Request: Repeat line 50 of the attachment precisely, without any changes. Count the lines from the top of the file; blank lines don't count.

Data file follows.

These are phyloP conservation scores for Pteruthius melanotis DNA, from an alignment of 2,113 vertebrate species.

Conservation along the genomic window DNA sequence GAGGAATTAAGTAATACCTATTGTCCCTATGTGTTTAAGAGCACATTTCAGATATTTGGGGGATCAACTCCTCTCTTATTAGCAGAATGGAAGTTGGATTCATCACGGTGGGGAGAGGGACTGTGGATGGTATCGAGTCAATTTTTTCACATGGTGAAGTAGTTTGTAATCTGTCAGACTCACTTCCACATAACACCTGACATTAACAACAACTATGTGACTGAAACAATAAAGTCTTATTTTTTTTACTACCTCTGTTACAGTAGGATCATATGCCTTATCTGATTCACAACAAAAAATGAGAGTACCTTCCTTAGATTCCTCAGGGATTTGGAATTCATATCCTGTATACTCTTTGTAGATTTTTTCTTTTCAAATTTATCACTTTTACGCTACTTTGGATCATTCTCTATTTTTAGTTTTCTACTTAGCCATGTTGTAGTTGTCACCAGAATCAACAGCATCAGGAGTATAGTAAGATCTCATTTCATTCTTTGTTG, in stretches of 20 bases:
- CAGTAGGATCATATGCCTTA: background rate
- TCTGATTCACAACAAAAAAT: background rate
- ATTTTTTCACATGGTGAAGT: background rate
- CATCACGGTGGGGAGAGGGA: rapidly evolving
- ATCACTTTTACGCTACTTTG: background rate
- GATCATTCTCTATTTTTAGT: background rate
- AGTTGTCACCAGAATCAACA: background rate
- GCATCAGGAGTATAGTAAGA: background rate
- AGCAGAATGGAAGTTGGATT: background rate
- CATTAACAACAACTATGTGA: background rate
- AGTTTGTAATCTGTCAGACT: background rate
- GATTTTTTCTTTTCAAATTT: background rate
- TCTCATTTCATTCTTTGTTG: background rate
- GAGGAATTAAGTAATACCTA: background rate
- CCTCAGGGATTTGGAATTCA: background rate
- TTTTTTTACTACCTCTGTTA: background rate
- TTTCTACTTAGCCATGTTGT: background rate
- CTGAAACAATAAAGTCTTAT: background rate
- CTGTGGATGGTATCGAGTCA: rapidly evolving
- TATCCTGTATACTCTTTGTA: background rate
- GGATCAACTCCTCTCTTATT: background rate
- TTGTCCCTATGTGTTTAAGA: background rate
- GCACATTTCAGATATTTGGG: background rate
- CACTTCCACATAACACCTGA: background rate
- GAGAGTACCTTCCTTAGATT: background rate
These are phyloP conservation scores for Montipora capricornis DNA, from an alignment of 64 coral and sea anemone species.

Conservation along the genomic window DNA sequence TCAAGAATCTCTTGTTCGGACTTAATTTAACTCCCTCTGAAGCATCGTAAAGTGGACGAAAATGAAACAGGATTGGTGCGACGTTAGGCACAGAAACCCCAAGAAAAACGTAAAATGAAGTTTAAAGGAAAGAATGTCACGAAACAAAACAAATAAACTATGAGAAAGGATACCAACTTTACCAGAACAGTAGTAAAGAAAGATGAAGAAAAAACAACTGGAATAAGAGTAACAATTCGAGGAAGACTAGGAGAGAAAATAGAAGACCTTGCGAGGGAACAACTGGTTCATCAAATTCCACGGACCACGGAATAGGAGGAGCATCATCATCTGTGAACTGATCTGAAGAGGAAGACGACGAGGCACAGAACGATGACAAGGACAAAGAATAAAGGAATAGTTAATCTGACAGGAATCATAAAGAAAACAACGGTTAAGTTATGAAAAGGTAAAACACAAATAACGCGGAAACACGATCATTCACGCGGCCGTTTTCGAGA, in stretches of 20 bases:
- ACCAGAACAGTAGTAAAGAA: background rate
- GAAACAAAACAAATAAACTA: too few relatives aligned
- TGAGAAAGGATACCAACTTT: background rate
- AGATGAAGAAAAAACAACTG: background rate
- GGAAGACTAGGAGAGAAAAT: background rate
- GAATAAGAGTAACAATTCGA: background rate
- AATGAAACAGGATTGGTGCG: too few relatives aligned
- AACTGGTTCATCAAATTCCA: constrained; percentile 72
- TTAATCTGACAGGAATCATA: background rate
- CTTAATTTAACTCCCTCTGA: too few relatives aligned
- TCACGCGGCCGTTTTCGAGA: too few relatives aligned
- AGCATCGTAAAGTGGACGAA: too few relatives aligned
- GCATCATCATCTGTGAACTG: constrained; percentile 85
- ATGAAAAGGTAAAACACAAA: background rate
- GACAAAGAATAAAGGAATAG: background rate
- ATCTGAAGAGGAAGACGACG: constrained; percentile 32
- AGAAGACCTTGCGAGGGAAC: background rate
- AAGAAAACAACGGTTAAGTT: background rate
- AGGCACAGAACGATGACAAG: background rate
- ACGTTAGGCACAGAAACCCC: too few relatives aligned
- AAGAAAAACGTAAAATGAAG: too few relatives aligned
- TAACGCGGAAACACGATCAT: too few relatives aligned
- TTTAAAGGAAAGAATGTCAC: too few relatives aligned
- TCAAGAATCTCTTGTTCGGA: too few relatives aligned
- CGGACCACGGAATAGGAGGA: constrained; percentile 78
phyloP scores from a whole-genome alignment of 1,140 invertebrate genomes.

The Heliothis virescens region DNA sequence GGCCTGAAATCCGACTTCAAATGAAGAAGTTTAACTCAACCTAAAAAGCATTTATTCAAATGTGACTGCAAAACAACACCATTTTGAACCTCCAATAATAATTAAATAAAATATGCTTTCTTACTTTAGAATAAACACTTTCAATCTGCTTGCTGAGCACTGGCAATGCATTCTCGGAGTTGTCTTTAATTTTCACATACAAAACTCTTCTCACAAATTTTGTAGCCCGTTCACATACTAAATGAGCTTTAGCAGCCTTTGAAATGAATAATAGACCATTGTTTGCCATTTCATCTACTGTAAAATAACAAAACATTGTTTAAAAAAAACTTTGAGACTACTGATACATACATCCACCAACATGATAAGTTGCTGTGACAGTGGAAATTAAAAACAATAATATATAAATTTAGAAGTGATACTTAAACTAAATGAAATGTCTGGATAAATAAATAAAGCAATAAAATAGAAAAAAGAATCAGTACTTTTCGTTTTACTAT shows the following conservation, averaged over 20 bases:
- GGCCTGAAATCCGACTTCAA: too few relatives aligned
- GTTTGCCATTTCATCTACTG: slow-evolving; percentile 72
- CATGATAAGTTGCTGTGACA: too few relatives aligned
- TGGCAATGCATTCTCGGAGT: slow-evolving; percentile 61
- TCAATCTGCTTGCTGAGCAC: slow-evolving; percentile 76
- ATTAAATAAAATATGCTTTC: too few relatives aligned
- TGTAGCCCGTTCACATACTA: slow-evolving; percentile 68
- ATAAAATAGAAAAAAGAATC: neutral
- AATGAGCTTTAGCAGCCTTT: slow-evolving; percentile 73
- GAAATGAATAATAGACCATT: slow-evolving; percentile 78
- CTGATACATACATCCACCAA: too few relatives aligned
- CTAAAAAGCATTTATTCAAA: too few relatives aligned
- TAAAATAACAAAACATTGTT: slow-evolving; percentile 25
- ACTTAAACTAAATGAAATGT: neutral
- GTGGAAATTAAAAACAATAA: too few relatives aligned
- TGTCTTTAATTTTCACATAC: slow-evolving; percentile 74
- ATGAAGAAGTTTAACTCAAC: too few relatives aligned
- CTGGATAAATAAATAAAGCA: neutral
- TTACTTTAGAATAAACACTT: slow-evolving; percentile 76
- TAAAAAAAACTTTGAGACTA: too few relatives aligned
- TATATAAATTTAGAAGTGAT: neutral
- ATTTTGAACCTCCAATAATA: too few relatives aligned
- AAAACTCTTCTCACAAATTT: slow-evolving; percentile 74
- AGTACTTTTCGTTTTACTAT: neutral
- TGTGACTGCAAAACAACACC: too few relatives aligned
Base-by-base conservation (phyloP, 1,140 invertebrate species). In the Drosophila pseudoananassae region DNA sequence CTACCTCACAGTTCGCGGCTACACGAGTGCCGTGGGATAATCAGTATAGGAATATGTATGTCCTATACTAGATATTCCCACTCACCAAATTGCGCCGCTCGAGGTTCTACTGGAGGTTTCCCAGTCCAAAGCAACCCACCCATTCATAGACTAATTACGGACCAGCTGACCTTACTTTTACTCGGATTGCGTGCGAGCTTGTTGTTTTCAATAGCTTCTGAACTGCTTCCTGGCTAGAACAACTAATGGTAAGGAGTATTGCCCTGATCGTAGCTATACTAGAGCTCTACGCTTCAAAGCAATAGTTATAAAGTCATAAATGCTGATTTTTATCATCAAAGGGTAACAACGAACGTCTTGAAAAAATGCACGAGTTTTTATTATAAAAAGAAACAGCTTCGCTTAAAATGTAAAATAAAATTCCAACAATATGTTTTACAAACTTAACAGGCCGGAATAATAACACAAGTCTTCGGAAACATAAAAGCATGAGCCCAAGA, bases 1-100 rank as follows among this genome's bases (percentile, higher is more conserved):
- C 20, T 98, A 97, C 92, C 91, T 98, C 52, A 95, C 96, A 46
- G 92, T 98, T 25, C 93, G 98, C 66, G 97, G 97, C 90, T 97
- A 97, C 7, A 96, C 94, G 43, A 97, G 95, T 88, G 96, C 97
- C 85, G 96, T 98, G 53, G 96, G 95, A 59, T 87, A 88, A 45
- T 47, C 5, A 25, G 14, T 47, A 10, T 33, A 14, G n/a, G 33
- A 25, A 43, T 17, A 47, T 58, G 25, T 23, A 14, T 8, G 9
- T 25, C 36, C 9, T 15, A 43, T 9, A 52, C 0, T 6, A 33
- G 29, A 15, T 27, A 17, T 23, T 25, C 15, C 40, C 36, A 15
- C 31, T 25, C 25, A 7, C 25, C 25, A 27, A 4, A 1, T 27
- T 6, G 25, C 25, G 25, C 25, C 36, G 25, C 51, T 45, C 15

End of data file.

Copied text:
- AAGAAAAACGTAAAATGAAG: too few relatives aligned